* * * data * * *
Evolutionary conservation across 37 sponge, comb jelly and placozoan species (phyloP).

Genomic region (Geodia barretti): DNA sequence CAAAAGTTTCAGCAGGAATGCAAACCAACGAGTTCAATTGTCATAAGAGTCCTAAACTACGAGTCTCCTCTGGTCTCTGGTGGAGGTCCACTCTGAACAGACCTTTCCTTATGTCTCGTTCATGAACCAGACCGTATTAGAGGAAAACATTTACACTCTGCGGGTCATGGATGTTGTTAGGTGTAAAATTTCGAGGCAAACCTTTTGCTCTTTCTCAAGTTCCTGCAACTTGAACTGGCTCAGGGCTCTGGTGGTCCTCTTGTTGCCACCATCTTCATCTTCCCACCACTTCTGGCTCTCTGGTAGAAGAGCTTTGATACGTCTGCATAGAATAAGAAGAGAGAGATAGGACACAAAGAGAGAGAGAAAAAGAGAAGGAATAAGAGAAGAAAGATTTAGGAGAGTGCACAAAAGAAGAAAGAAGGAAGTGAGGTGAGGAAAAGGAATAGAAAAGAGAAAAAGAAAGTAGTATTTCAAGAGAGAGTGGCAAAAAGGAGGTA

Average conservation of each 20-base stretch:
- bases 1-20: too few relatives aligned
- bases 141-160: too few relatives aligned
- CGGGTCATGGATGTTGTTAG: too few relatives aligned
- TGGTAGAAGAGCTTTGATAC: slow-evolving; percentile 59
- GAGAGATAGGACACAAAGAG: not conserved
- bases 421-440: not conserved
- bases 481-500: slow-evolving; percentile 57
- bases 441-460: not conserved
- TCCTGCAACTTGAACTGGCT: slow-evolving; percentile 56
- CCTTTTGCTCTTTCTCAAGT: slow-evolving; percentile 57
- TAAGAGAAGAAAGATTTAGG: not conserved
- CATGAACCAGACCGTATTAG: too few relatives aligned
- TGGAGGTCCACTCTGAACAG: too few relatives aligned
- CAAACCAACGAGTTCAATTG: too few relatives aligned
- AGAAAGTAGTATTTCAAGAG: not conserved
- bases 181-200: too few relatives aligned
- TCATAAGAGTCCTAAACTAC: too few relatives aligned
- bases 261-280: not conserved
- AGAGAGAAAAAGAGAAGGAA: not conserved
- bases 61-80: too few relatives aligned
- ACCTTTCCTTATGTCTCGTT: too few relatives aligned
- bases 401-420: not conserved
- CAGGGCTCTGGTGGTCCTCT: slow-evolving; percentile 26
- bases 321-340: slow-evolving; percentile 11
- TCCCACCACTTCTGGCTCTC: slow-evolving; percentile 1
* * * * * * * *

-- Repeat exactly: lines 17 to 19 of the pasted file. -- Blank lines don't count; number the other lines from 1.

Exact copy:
- CAAACCAACGAGTTCAATTG: too few relatives aligned
- AGAAAGTAGTATTTCAAGAG: not conserved
- bases 181-200: too few relatives aligned